South Dundas school closures prohibited for five years by capital funding agreement?

It was standing room only in the Seaway District High School gymnasium, where about 800 people attended the final ARC 2A meeting. Ninety people watched the proceedings outside of the gymnasium on TV's set up in the cafeteria and a couple of classrooms. Zandbergen photo, Nation Valley News

Update: Ministry leaving matter in board’s hands

Nelson Zandbergen
Nation Valley News

IROQUOIS — Seaway District High School and Morrisburg Public School appear to be prohibited from closure for five years, under the terms of a provincial grant program that funded over $1-million in improvements at both schools in the last two years.

However, Ontario’s Ministry of Education still intends to leave the decision in the hands of the Upper Canada District School Board, according to ministry email correspondence addressing questions about a March 2015 ministry memorandum on the School Condition Improvement (SCI) Funding Program.

Nation Valley News has received a copy of the memo, which states that boards “must continue to use SCI funding on depreciable renewal expenditures in schools that are expected to remain open and operating for at least five years.”  

The same restriction would otherwise seem to apply to some other Upper Canada District School Board schools currently targeted for shutdown in the ongoing review process, according to an Accommodation Review Committee (ARC) member who brought the five-year, no-closure rule to NVN’s attention.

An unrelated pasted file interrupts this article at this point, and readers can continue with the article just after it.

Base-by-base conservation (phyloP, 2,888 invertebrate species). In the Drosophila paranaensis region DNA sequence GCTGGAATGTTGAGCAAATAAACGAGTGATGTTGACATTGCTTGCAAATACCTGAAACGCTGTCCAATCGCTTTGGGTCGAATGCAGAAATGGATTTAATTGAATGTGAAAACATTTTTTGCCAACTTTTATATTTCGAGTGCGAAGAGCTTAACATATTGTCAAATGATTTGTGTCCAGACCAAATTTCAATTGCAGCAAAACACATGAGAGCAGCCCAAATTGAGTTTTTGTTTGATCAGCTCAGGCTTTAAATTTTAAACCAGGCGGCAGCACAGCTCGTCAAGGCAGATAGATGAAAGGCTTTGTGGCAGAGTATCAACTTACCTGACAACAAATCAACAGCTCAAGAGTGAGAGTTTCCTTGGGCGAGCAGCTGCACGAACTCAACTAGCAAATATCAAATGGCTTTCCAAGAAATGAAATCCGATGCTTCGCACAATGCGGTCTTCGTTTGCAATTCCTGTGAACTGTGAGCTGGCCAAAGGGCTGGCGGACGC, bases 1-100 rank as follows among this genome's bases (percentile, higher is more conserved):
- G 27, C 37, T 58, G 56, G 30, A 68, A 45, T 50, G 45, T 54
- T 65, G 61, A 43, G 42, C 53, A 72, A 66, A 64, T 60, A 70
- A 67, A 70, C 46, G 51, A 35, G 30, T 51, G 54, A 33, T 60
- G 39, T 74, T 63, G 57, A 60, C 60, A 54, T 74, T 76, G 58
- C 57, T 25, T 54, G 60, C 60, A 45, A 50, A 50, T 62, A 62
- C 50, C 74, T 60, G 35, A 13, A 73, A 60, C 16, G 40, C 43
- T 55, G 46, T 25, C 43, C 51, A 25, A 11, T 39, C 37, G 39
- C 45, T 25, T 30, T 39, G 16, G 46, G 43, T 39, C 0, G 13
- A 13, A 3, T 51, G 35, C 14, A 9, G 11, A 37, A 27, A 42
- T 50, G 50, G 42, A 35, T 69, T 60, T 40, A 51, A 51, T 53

Although this information wasn’t presented at the final ARC 2A public meeting that drew at least 800 people to Seaway last night, parental panel members had recently become aware of what seemed like an ace in the hole to keep schools open.

(This issue is separate from the reality that both Seaway and M.P.S. are “fully funded” schools, under a top-up program based on distance to other schools, even though they aren’t technically full to capacity. That point was hammered home repeatedly during presentations heard last night.)

In reply to questions posed by Nation Valley News, ministry spokesperson Heather Irwin presented the SCI program’s five-year requirement to remain open as more expectation than obligation. She also made clear that Education Minister Mitzie Hunter would not intervene in board decisions on school closures.

Q. Can you can confirm that a five-year, no-closure rule applied to a capital funding program that recently upgraded and fixed some Ontario schools?

A. The Ministry expects that school boards will spend their School Condition Improvement and School Renewal Allocation funds on schools that need to remain open for at least five years. For schools that are scheduled to be closed or are planned to be part of an upcoming accommodation review, renewal funds should only be used to address renewal needs that could compromise the continuing operation of these schools in the short-term (i.e. matters related to health and safety).

Q. If a school board wishes to close a school currently bound by such a no-shutdown period … would the ministry have to agree or provide a waiver of some sort? Would the Minister of Education have to sign off on such an exemption in order for a school closure to proceed before the mandated five-year, no-closure period is up?

A. Locally elected school board trustees have the responsibility and authority to decide on the most appropriate pupil accommodation arrangements for the delivery of their elementary and secondary programs. This responsibility includes managing capital assets and making decisions about school closures and consolidations.

This article has been edited to reflect the ministry’s response.